Naydenov K. et al. 2014. Range–wide genetic structure of maritime pine predates the last glacial maximum:evidence from nuclear DNA. Hereditas. 151: 1-13. DOI: 10.1111/j.1601-5223.2013.00027.x
Nuclear simple sequence repeats (nuSSRs) were used to determine the genetic variability in the natural distribution range of maritime pine (Pinus pinaster) in the western Mediterranean region. The development of techniques for DNA analysis in the 1990s has transformed phylogeography from a simple descriptive discipline into a modern tool that enabled the researchers to investigate the role of global climatic fluctuations in driving the evolutionary diversification of this species. The low level of genetic diversity among the populations was combined with genetic drift and a recent bottleneck during the period of human activity. The anthropogenic activities after the last glacial maximum was found to be the root cause of the present fragmentation and statistically proven bottleneck. International projects like ProCoGen, Noveltree etc. would facilitate the development of a complete understanding of complex structure and population history of Pinus pinaster.
Héloïse Le Goff et al. 2014. Vulnerability assessment to climate change of three ecosystem-based forest management projects in Quebec. The Forestry Chronicle 90(2): 214-227, DOI: 10.5558/tfc2014-040
This paper proposes the assessment of climate change vulnerability for three ecosystem-based forest management (EBFM) projects in Quebec: the Tembec project in the Abitibi region, the Triad project in the Mauricie region, and the Laurentian Wildlife Reserve project. The objectives were to identify: i) climate change vulnerabilities affecting forest ecosystems and forest management, ii) adaptation options to decrease these vulnerabilities, and iii) current EBFM practices impeding or facilitating the integration of climate change adaptations in forest management.
Amanda De la Torre et al. 2014. Adaptation and exogenous selection in a Picea glauca × Picea engelmannii hybrid zone: implications for forest management under climate change. New Phytologist. 201: 687–699. doi: 10.1111/nph.12540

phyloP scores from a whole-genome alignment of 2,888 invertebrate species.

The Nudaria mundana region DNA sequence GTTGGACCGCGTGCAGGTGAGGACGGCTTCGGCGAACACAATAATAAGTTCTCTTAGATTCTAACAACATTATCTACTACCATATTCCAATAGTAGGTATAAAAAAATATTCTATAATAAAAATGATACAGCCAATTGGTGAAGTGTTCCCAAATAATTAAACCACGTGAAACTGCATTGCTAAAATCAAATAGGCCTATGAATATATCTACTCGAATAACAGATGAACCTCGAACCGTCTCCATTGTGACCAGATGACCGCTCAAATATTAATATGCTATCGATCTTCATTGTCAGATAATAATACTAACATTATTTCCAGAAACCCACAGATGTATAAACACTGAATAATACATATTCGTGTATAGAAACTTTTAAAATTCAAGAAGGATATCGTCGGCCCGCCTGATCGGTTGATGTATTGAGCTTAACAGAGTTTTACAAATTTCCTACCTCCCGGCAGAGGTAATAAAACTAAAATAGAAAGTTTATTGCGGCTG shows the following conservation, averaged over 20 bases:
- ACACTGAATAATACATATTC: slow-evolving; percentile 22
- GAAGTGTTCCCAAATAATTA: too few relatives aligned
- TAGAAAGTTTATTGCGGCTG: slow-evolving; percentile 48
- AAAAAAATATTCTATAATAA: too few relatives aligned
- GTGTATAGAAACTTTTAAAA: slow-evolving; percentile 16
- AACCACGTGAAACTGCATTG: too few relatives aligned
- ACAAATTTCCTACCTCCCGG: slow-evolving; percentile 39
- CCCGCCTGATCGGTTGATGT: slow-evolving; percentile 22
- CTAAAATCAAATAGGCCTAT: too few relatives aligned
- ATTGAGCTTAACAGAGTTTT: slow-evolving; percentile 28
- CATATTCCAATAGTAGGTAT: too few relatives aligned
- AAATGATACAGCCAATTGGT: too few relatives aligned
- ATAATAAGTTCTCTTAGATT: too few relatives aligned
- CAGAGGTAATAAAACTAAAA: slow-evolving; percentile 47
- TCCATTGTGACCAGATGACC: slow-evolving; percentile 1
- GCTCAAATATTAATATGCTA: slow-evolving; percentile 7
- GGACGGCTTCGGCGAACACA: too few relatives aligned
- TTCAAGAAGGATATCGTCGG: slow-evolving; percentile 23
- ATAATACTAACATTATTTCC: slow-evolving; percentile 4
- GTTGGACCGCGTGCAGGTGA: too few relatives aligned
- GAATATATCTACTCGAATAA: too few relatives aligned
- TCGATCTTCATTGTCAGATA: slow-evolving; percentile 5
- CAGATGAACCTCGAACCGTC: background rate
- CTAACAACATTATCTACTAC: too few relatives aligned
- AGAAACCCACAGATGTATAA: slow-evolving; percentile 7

The results of this study suggest that the P. glauca × P. engelmannii hybrid zone is maintained by local adaptation to growing season length and snowpack (exogenous selection). Hybrids appeared to be fitter than pure species in intermediate environments, which fits expectations of the bounded hybrid superiority model of hybrid zone maintenance. Adaptive introgression from parental species has probably contributed to increased hybrid fitness in intermediate habitats.
S. Yeaman et al. 2014. Conservation and divergence of gene expression plasticity following c. 140 million years of evolution in lodgepole pine (Pinus contorta) and interior spruce (Picea glauca × Picea engelmannii). New Phytologist. doi: 10.1111/nph.12819
Genetic adaptation and phenotypic plasticity help species coup with environmental stress, both may be important for survival in the face of climatic change.
By characterizing the molecular basis of plastic responses and comparing patterns among species, it is possible to identify how such traits evolve. In this study de novo transcriptome assembly and RNAseq were used to explore how patterns of gene expression differ in response to temperature, moisture, and light regime treatments in lodgepole pine (Pinus contorta) and interior spruce (a natural hybrid population of Picea glauca and Picea engelmannii).
Telford A. et al. 2014. Can we protect forests by harnessing variation in resistance to pests and pathogens? Forestry doi: 10.1093/forestry/cpu012
This review outlines the mechanisms that trees use to defend themselves, the genetic and environmental control of these mechanisms, the subsequent phenotypic variation that we observe and how best to measure and use this to develop and maintain resilient tree populations. In order to ensure a more sustainable and stable future for commercial and native tree species there is a need to incorporate these approaches into forest management globally through collaboration between foresters and scientists and increased investment in relevant research trials.